Nurses Aid: a Great Beginning
by, 04-10-2009 at 04:38 PM (2734 Views)
I'm always impressed when I learn an RN began his or her career as a nurses aid. This indicates to me that person was infected with a bad case of the nursing bug early on and just kept going.
Recently, I had the privilege of interviewing Mary Wakefield, RN, PhD, appointed by President Obama to be the administrator of the Health Resources and Services Administration (HRSA).* HRSA is an agency of the U.S. Department of Health and Human Services (HHS) and on the same par as the CDC and NIH.**
It's a proud moment for nurses when one of our own is running the show at the very highest levels of the federal government.
But it doesn't stop there. Wakefield is not only an RN, she is an RN, who like many other RNs, began her journey as a nurses aid.
When I asked Wakefield what led her to choose nursing, she told me about working as a nurses aid during high school in her hometown in North Dakota--population: 7500 hardy souls. She worked in a nursing home for the evening shift, which ended at 11:30 p.m. At 11:45 p.m., she was clocking in at the local hospital to work the nightshift in the newborn nursery.
She says that while working shifts at both ends of the life span continuum, the nursing bug bit her. After high school, she entered nursing school, continuing the steep trajectory which has brought her to her present high position in the U.S. government.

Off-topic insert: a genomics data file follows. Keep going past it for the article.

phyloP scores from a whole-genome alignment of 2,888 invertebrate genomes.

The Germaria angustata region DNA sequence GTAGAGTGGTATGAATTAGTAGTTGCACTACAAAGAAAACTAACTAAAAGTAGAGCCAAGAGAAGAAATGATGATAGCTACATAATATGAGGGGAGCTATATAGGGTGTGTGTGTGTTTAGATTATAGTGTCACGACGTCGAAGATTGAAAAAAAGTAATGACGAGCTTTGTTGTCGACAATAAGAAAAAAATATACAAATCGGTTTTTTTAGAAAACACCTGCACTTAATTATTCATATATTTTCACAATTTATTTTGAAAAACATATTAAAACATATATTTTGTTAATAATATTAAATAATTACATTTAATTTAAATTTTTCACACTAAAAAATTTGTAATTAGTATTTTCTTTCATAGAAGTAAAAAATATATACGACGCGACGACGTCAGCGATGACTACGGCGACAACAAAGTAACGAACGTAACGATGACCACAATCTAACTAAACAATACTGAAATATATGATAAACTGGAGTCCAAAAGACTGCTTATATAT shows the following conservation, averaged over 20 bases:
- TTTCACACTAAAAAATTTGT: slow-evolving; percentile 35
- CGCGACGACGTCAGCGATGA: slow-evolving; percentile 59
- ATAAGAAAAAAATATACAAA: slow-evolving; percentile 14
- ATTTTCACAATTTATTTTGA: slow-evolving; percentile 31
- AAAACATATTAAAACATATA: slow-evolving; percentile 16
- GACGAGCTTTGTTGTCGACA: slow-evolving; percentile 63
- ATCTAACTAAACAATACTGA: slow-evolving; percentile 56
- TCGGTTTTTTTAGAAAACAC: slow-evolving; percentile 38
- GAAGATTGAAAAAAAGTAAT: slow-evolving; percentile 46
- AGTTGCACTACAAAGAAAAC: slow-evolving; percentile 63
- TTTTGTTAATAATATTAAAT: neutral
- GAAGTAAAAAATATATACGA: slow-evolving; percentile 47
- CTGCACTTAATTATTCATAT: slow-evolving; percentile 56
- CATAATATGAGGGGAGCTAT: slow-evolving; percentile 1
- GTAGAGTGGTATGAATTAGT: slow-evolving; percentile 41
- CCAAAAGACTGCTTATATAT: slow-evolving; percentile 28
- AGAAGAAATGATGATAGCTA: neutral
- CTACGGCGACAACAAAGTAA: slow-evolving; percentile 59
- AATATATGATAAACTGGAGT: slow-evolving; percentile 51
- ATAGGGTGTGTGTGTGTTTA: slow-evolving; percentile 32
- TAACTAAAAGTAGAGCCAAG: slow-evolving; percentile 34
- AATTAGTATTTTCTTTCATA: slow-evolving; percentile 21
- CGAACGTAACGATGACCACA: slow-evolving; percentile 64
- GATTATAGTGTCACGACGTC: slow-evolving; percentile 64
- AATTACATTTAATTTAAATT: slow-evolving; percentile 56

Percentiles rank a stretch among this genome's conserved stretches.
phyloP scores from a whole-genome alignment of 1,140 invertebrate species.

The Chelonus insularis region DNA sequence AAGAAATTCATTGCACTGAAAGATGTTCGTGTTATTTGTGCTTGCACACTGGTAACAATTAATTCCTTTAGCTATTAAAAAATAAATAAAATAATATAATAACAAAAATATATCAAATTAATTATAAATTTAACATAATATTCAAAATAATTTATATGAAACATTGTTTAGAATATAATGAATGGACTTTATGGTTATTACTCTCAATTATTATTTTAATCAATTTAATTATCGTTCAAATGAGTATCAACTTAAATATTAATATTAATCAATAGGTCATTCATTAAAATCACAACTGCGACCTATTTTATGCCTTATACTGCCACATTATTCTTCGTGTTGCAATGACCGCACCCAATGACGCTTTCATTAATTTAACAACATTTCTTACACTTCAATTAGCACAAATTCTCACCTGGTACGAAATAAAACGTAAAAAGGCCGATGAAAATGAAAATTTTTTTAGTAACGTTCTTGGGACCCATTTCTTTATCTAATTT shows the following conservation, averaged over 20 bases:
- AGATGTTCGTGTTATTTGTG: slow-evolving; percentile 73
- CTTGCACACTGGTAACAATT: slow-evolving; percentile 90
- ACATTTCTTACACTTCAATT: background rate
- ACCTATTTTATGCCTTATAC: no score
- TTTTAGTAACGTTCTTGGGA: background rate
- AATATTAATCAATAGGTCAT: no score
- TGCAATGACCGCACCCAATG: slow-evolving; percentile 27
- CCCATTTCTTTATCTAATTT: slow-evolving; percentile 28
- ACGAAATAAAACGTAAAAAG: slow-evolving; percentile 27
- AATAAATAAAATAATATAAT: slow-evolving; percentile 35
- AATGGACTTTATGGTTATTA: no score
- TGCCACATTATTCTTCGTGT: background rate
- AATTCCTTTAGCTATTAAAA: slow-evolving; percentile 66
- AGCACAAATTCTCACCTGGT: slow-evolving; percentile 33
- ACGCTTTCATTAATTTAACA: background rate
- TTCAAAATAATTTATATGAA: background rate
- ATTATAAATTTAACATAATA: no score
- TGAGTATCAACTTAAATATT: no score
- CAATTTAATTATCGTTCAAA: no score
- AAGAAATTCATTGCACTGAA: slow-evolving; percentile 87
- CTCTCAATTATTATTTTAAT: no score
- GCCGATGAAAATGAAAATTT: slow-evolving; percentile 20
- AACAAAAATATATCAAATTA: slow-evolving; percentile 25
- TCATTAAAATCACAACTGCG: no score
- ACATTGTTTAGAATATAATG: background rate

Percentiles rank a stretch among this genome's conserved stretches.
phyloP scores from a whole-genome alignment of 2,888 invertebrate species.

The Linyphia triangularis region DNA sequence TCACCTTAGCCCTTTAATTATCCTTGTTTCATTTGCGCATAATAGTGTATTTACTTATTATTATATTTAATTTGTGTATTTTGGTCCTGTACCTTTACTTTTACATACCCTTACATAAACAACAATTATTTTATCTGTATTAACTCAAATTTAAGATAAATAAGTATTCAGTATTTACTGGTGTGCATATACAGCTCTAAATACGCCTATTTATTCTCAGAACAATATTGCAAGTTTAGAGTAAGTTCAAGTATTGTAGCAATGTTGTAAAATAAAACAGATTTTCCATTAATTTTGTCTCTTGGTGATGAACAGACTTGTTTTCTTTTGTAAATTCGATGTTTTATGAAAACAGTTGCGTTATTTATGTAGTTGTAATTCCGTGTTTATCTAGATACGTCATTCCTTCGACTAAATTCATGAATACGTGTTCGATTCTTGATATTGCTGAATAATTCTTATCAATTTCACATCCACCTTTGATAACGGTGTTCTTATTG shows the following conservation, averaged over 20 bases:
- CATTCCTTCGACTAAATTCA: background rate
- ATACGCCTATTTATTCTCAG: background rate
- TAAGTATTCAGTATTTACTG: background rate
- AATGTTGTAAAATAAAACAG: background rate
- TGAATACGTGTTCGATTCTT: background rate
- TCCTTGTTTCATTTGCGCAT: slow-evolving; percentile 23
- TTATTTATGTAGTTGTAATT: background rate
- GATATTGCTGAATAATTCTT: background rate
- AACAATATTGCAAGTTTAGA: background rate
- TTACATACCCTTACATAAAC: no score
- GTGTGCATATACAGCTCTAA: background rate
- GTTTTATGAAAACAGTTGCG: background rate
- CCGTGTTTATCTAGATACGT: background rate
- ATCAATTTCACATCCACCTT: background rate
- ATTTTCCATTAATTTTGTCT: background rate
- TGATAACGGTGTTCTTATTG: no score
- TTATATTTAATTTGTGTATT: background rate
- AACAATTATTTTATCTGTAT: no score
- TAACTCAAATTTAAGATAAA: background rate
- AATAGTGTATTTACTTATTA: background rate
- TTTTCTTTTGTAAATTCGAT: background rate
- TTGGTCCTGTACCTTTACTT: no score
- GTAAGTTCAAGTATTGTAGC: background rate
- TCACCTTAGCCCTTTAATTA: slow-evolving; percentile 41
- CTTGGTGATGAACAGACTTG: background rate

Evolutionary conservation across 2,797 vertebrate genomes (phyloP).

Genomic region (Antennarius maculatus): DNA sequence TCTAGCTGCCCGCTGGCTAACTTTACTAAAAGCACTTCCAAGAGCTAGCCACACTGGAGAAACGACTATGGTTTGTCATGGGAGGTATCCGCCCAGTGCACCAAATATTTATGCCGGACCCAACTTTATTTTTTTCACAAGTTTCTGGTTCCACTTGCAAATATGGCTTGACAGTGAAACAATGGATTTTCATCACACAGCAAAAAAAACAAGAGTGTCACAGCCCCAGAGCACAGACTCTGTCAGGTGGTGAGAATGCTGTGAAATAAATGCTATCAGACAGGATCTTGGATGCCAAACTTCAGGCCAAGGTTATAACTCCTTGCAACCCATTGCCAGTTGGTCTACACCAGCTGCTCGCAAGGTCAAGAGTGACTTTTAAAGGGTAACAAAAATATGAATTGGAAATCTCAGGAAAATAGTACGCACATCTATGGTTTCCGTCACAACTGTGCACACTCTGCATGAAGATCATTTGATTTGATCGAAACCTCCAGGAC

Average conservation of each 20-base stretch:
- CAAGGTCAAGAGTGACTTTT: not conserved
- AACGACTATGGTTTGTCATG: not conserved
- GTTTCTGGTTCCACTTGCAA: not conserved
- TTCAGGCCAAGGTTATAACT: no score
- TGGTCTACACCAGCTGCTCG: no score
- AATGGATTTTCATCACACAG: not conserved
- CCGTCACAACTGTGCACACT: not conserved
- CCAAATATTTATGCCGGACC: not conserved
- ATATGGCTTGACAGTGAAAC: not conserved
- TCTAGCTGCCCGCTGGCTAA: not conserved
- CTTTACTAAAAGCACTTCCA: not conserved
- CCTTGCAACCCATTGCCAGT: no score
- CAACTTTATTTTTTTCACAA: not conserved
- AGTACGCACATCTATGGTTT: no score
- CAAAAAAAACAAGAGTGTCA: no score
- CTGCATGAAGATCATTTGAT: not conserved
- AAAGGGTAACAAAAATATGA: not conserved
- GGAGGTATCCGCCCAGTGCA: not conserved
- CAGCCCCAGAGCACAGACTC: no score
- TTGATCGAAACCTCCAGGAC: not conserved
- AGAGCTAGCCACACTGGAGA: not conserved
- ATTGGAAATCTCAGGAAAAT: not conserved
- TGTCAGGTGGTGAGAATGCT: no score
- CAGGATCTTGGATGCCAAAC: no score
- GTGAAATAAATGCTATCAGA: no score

Wakefield is not the first one I've known who started out as a nurses aid. I know nurses at all levels of education and responsibility who began their careers this way. There must be many more I've met who were nurses aids, but I am just not aware.
So the next time you come in contact with a nurses aid, think of all the RNs who started right where this person is now. You never know if you might be looking at a future RN. And if this nurses aid has not yet been bitten by the nursing bug, maybe you can spread the infection. Remember, nursing has been shown to be contagious!
Were you a nurses aid before you became an RN? Or do you know someone who was? Write and tell us about it.
__________________________________________________ _________________________________________________ *Dont miss our special Nurses Week interview with Mary Wakefield in the May 4, 2009, issue of Nursing Spectrum/NurseWeek and online at nurse.com.
**For more about Mary Wakefield, RN, PhD, see http://newsroom.hrsa.gov/biography/wakefield.htm